tiptrot.com July 17, 2018

Would California solar mandate burn home buyers?

09 May 2018, 12:26 | Gerardo Harmon

Currently around one fifth of homes in California are built with solar capacity

Currently around one fifth of homes in California are built with solar capacity

Now that California made its move to make solar panels a requirement for all-new structures built after 2020, its next target could be more mandates created to gradually move closer to net-zero standards.

The California Energy Commission will vote on the new solar energy standard Wednesday, Southern California News Group reported.

The mandate affects all single-family and low-profile homes, condos and apartments that obtain building permits after January 1, 2020.

California is making a bold move to develop into a first state in the U.S. to make solar panels obligatory in homes constructed after 2020. The California Energy Commission is set to vote on the matter this week.

"Going to 100 percent is a really big, big jump", Stuart Waldman, president of the Valley Industry and Commerce Association (VICA) told the Times.

There are expectations for example when a home has a large amount of shade due to having trees or buildings or when the roofs of the home are too small to hold a solar panel.

Andrew McAllister, a state energy commissioner, has pointed out that residential and commercial buildings are estimated to contribute roughly 40 percent of the state's greenhouse gas emissions.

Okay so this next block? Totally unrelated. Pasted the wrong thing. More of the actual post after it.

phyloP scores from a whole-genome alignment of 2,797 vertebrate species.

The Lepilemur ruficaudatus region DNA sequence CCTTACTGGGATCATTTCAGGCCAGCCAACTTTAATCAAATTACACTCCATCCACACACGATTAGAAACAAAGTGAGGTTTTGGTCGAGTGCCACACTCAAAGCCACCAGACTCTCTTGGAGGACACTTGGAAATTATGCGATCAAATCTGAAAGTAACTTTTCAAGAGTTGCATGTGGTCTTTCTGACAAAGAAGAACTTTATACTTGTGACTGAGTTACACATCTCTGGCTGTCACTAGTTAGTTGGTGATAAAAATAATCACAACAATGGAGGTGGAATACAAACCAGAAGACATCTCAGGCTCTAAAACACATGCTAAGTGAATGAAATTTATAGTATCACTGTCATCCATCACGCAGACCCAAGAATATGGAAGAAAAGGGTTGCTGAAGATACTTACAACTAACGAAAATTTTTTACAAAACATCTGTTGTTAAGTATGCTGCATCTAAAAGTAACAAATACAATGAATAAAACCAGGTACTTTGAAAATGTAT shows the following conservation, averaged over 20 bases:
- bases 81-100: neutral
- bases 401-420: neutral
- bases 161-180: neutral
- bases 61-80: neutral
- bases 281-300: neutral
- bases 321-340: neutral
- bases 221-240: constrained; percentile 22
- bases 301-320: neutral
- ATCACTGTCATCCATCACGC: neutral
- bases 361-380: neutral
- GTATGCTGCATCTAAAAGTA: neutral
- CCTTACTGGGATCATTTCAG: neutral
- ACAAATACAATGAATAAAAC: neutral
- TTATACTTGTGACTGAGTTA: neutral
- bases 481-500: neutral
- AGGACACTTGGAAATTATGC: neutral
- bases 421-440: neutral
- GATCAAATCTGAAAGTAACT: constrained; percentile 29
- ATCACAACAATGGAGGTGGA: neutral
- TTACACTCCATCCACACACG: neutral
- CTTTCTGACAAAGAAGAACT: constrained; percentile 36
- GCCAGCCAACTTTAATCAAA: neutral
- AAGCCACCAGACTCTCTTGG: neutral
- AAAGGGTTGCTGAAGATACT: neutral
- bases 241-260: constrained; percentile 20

Builders installing batteries like the Tesla Powerwall would get "compliance credits", allowing them to further reduce the size of the solar system. "No other state in the nation mandates solar, and we are about to take that leap".

Only 15 to 20 per cent of new single-family homes in California now have solar power installations. It also means that pretty much everyone will need to go to electric heating instead of other, environmentally friendly options like natural gas.

The new plan will save homeowners $50,000 to $60,000 in operating cost over a 25-year period.

While net-zero remains an admirable goal, getting there is not yet cost-effective, state officials and experts said.

"We're not building enough housing already", said Watt, former president of the Orange County Building Industry Association. Will the last person to leave California please turn off the lights?

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